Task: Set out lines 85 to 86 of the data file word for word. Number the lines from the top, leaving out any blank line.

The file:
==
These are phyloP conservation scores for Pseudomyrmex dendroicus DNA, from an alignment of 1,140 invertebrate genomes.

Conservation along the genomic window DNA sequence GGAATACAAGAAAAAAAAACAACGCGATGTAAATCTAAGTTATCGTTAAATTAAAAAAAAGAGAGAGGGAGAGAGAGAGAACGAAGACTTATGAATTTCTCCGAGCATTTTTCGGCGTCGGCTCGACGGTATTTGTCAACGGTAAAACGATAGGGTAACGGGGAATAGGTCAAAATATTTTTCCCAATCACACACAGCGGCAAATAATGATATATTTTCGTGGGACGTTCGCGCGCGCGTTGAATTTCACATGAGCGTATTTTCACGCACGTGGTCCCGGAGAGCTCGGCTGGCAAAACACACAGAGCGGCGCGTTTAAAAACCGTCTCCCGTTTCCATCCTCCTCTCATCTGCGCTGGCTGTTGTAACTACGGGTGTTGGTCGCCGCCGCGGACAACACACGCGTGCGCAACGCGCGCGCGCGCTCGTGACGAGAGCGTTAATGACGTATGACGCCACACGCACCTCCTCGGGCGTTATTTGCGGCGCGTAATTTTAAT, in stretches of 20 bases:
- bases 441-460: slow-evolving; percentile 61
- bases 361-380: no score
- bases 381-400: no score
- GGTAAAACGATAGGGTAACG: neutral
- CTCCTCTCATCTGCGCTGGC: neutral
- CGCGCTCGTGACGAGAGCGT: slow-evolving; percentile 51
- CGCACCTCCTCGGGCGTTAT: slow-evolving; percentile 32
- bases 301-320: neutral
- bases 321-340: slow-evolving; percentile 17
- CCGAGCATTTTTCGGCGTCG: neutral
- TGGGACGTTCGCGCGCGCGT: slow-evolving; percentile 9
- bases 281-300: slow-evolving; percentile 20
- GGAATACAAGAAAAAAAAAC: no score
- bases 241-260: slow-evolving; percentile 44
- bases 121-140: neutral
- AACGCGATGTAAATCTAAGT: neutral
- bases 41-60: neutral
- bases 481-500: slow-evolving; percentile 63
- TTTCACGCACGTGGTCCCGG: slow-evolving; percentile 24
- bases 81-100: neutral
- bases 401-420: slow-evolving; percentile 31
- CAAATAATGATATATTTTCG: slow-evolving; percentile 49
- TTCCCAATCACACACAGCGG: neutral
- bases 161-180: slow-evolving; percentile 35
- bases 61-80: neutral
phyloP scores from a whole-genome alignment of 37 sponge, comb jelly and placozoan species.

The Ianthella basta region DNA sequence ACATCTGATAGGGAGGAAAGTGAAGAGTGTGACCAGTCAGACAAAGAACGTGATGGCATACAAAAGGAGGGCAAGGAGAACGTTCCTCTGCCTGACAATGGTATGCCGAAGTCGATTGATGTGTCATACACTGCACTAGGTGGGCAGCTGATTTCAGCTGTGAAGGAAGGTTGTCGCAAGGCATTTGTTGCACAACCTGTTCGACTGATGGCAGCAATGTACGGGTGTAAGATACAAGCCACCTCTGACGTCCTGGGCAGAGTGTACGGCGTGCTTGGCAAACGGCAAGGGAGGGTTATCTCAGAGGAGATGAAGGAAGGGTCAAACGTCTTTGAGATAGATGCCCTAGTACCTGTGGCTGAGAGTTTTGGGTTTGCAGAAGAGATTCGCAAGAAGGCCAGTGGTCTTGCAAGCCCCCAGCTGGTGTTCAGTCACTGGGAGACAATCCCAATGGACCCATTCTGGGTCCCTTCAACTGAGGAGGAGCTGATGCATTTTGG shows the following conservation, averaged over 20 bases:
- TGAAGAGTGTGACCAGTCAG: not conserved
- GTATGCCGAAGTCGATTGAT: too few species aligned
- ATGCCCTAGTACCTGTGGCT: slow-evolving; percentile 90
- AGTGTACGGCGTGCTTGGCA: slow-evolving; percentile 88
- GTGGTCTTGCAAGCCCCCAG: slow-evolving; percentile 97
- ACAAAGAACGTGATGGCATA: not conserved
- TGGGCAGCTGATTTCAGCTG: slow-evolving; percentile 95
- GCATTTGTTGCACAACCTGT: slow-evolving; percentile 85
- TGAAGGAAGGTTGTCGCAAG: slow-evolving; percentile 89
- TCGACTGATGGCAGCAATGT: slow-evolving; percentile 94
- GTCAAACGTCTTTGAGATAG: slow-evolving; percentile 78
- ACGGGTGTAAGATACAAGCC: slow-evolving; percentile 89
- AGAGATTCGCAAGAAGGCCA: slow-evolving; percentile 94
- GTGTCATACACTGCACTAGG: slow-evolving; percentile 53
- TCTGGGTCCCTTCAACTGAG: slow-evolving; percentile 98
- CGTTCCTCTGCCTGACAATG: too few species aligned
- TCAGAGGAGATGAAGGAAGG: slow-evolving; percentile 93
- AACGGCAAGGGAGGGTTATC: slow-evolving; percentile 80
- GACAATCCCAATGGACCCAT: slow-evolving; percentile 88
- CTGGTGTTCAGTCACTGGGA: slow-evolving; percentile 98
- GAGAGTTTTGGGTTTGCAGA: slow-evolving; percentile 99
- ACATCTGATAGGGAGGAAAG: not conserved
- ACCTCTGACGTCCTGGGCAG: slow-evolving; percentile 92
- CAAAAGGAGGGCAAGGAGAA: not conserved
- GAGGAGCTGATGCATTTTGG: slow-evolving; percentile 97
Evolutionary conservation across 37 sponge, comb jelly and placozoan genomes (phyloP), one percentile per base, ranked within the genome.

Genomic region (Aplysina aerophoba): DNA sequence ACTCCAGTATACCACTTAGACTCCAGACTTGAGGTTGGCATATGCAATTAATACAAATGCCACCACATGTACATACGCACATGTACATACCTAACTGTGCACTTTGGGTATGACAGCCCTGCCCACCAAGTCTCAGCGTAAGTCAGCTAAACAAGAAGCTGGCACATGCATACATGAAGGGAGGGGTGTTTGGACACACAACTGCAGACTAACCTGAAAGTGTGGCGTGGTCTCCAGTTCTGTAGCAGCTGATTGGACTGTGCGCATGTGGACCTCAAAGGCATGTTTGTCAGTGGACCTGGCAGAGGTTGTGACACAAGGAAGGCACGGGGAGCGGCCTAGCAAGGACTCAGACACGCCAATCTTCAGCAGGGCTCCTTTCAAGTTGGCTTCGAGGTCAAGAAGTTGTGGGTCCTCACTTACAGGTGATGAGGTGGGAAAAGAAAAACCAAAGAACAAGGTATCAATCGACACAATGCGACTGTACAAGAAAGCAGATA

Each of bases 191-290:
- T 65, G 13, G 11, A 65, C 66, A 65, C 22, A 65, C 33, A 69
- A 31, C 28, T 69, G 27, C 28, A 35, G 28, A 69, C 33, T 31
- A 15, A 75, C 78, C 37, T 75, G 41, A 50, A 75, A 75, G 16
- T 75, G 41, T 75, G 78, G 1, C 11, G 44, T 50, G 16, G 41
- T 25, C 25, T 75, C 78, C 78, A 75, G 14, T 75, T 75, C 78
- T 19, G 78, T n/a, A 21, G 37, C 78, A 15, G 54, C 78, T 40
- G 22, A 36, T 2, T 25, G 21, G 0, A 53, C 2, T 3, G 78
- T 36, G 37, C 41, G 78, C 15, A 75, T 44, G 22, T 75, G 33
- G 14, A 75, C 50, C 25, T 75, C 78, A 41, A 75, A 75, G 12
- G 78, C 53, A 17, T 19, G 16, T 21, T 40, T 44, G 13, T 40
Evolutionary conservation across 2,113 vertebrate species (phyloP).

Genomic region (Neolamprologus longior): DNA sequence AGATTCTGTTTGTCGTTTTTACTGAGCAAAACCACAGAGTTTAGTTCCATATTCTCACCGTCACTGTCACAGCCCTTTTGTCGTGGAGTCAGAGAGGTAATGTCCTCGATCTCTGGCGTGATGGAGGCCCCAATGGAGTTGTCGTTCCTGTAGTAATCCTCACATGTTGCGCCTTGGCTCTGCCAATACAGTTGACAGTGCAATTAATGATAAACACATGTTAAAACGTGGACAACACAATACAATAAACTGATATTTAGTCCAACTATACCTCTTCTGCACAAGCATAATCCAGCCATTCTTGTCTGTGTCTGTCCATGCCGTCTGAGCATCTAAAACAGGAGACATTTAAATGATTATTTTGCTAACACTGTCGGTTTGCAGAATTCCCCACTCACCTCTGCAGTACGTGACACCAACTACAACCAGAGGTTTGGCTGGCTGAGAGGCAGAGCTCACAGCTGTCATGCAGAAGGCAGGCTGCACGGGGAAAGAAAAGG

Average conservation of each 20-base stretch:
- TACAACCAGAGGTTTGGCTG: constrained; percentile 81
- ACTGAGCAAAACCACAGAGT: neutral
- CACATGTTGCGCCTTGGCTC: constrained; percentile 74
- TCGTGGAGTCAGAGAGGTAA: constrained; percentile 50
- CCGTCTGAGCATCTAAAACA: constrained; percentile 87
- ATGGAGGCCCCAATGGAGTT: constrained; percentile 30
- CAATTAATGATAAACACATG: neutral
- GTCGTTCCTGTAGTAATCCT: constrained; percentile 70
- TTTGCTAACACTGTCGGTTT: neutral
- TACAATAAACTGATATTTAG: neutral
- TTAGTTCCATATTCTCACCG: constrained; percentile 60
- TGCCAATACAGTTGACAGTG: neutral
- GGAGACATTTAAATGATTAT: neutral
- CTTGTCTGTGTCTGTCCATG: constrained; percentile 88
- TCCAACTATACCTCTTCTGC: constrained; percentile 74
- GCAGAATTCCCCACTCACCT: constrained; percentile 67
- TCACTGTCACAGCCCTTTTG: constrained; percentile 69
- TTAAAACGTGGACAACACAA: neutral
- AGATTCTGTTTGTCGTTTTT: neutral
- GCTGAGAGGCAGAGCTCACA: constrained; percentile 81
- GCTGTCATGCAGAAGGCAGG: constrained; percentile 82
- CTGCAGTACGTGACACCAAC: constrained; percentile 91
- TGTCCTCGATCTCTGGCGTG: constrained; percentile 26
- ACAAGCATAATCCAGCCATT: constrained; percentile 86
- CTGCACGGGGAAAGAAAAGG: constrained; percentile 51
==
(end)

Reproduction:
- TCCAACTATACCTCTTCTGC: constrained; percentile 74
- GCAGAATTCCCCACTCACCT: constrained; percentile 67